In another embodiment, the invention is directed to a stent having an elongate body and a first retention element. The elongate body has first and second ends and defines an internal lumen extending there between. It also has a length at least sufficient to extend through an anatomical lumen of a patient from a first anatomical site to a second anatomical site. In one embodiment, the first retention element is adapted for anchoring the stent at the first anatomical site and includes a first elastic member coiling toward the second end of the elongate body. According to a further embodiment, the first elastic member coils toward the second end of the elongate body at first distances around a first section of the elongate body. In an alternative embodiment, the first retention element includes a first elongate section extending axially from the first end of the elongate body. According to a feature of this embodiment, the first elastic member coils toward the second end of the elongate body at first distances around the first elongate section of the first retention element.

According to a further embodiment, the stent also includes a second retention element adapted for anchoring the stent at the second anatomical site. According to one embodiment, the second retention element includes a second elastic member coiling toward the first end of the elongate body. According to a further embodiment, the second elastic member coils toward the first end of the elongate body at second distances around a second section of the elongate body. In an alternative embodiment, the second retention element includes a second elongate section extending axially from the second end of the elongate body. According to a feature of this embodiment, the second elastic member coils toward the first end of the elongate body at second distances around the second elongate section of the second retention element.

According to one embodiment, the first and second distances at which the first and second elastic members coil is substantially constant to form the elastic members as substantially cylindrical helixes having a plurality of coils with substantially equal diameters. According to an alternative embodiment, the first and second distances at which the elastic members coil varies to form the elastic members as a conical spiral having a plurality of coils, each of the plurality of coils having an associated diameter that increases as the first elastic member coils toward the second end of the elongate body and the second elastic member coils toward the first end of the elongate body.

According one embodiment, the anatomical lumen is a ureter, the first anatomical site is a kidney and the second anatomical site is a urinary bladder. According to a further embodiment, the first retention element is adapted for insertion into the kidney and the second retention element is adapted for insertion into the urinary bladder.

According to one feature, at least one of the first and second retention elements is adapted to compress to retract a portion of the first or second sections of the elongate body or a portion of the elongate section of the first or second retention elements from the ureter to accommodate ureter shortening. According to another feature, at least that retention element is adapted to decompress, thereby re-extending the retracted portion of the elongate body or retention element back into the ureter to accommodate re-lengthening. According to an additional feature, at least one of the first and second retention elements is adapted to expand, thereby extending a portion of the first or second sections of the elongate body or a portion of the elongate section of the first or second retention elements into the ureter to accommodate ureter lengthening.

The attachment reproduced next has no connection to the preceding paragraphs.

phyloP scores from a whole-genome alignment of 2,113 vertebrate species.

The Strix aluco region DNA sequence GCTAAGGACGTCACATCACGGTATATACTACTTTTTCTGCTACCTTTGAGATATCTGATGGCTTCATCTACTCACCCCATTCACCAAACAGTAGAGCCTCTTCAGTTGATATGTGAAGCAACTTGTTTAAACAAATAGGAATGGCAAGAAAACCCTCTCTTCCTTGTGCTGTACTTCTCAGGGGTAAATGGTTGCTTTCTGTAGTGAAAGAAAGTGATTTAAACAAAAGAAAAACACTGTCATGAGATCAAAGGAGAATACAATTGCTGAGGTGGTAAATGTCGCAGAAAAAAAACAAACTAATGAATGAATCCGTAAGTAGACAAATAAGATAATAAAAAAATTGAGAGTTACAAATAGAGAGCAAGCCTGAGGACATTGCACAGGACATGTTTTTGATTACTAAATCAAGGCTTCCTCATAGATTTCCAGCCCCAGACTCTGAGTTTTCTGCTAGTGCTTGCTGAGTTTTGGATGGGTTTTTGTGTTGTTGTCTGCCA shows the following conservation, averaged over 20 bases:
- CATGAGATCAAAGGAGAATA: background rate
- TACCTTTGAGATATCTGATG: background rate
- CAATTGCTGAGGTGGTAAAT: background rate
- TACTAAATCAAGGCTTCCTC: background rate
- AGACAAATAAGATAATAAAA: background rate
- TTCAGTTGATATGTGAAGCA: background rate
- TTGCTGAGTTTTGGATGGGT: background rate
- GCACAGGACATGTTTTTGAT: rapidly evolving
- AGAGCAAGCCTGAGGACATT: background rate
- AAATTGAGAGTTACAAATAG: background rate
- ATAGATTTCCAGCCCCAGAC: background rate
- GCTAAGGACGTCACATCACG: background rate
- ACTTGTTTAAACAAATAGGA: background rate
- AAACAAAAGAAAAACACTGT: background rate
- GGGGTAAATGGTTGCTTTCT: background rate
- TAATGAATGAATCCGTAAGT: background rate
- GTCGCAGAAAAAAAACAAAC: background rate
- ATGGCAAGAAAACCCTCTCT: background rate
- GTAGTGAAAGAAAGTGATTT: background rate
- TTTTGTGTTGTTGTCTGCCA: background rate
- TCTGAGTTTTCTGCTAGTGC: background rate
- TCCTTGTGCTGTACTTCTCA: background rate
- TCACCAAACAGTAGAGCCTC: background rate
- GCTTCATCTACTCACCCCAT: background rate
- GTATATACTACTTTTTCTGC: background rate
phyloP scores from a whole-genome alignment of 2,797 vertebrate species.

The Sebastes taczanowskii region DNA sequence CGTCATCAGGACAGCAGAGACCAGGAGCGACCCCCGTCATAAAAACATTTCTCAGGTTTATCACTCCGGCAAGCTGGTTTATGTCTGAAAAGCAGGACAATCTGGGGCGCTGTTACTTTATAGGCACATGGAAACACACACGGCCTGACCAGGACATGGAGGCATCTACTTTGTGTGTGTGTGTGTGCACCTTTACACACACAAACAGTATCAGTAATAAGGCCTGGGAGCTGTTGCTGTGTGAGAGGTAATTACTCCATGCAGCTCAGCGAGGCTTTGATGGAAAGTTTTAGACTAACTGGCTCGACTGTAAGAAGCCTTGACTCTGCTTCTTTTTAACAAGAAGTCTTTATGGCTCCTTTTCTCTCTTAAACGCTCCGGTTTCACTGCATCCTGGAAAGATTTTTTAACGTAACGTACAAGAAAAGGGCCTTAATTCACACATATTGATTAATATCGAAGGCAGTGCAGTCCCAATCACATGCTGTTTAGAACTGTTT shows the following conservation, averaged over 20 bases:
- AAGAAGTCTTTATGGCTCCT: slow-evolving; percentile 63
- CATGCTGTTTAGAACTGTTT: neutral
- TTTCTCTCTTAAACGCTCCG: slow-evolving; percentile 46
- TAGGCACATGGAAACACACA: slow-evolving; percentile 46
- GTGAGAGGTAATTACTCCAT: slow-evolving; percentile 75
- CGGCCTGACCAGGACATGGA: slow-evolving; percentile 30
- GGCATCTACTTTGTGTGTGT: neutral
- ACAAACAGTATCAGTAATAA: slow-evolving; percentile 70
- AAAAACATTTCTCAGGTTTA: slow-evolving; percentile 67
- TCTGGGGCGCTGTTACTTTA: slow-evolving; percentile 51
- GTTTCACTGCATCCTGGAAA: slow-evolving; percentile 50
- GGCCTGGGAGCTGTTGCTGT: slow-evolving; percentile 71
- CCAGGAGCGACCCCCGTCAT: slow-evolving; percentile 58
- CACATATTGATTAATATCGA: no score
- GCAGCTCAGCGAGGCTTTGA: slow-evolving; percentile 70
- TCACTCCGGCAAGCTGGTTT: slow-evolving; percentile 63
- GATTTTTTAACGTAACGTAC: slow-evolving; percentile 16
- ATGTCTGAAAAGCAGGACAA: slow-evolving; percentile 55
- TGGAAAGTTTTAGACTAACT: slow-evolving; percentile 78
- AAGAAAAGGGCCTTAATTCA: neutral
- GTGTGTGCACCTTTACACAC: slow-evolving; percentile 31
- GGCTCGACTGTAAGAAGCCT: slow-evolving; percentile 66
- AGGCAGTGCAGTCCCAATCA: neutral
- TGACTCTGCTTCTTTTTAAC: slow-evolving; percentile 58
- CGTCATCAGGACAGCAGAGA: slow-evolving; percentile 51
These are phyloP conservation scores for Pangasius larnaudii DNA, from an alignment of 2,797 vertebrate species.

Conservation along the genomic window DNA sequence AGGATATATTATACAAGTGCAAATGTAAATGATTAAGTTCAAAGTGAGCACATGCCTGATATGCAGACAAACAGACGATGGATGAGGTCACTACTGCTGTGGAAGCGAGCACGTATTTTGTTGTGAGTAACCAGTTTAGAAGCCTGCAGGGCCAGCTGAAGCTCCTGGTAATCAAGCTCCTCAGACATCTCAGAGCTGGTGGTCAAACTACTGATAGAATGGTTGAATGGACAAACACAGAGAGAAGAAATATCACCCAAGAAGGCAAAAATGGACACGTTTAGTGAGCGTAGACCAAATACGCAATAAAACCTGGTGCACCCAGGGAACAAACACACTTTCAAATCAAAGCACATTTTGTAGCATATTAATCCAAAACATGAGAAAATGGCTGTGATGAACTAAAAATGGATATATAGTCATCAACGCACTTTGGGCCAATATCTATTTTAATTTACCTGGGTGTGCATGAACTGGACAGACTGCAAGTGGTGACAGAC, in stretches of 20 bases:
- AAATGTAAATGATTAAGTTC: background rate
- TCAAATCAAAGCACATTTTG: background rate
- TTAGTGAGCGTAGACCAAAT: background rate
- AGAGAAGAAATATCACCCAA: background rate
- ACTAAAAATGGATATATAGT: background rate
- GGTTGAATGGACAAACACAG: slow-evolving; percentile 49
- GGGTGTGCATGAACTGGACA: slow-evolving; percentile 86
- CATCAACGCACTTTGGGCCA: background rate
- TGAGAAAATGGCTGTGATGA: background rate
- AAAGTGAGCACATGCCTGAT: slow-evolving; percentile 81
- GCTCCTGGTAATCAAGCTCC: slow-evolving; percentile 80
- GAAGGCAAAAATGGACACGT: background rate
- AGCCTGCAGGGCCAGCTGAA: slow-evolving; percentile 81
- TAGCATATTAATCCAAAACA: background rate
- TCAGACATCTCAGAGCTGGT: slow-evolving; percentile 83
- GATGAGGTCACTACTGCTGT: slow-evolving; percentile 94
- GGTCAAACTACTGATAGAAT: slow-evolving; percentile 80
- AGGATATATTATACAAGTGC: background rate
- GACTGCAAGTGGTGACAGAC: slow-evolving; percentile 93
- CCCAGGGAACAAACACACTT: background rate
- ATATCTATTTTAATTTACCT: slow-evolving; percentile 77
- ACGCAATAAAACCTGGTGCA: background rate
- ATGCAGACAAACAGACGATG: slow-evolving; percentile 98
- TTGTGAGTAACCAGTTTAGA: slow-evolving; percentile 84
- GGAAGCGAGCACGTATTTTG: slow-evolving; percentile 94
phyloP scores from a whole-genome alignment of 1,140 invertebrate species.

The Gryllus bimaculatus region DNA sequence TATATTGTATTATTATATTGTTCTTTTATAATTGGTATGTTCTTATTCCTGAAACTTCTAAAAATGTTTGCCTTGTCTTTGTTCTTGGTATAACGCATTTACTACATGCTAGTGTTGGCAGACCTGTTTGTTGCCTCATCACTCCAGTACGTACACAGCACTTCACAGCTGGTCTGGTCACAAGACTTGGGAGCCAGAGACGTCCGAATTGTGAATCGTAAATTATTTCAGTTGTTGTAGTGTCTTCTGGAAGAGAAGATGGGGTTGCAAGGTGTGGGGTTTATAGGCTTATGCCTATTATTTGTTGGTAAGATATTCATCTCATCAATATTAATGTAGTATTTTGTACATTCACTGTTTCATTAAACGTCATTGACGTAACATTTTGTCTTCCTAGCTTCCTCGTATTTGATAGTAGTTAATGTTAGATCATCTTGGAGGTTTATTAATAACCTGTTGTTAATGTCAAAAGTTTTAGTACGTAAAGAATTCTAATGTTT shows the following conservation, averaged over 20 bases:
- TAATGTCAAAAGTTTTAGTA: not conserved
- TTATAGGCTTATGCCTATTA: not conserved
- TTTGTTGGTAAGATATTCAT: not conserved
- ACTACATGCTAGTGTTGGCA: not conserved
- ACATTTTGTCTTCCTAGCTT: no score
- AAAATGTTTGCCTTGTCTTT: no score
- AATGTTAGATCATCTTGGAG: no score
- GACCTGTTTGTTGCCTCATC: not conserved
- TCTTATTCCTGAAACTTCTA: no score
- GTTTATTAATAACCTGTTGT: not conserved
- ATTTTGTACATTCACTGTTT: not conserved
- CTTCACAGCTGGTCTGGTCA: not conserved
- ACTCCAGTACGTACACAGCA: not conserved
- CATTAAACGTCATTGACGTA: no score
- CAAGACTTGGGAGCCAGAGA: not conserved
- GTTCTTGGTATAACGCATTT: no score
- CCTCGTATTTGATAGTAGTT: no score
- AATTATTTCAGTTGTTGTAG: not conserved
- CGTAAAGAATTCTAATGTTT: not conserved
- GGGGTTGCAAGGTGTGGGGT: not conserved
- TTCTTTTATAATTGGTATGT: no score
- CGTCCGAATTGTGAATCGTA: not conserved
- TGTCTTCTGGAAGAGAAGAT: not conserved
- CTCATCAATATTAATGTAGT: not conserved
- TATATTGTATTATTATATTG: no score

According to another embodiment, the invention is directed to a method of placing a stent in a patient. The method includes the step of providing a stent having: an elongate body having first and second ends and defining an internal lumen extending there between, and having a length sufficient to extend through an anatomical lumen of a patient from a first anatomical site to a second anatomical site; and a retention element axially extending from the first end toward the second end of the elongate body while coiling at a first distance around a first section of the elongate body. The method further includes, inserting the stent into the anatomical lumen of the patient; and positioning the stent in the patient with the first retention element at the first anatomical site.

According to one embodiment, the first anatomical site is a urinary bladder and the positioning step includes, positioning the retention element substantially within the urinary bladder to anchor the first end of the elongate body to the urinary bladder. According to another embodiment, the first anatomical site is a kidney and the positioning step includes, positioning the retention element substantially within the kidney to anchor the first end of the elongate body to the kidney.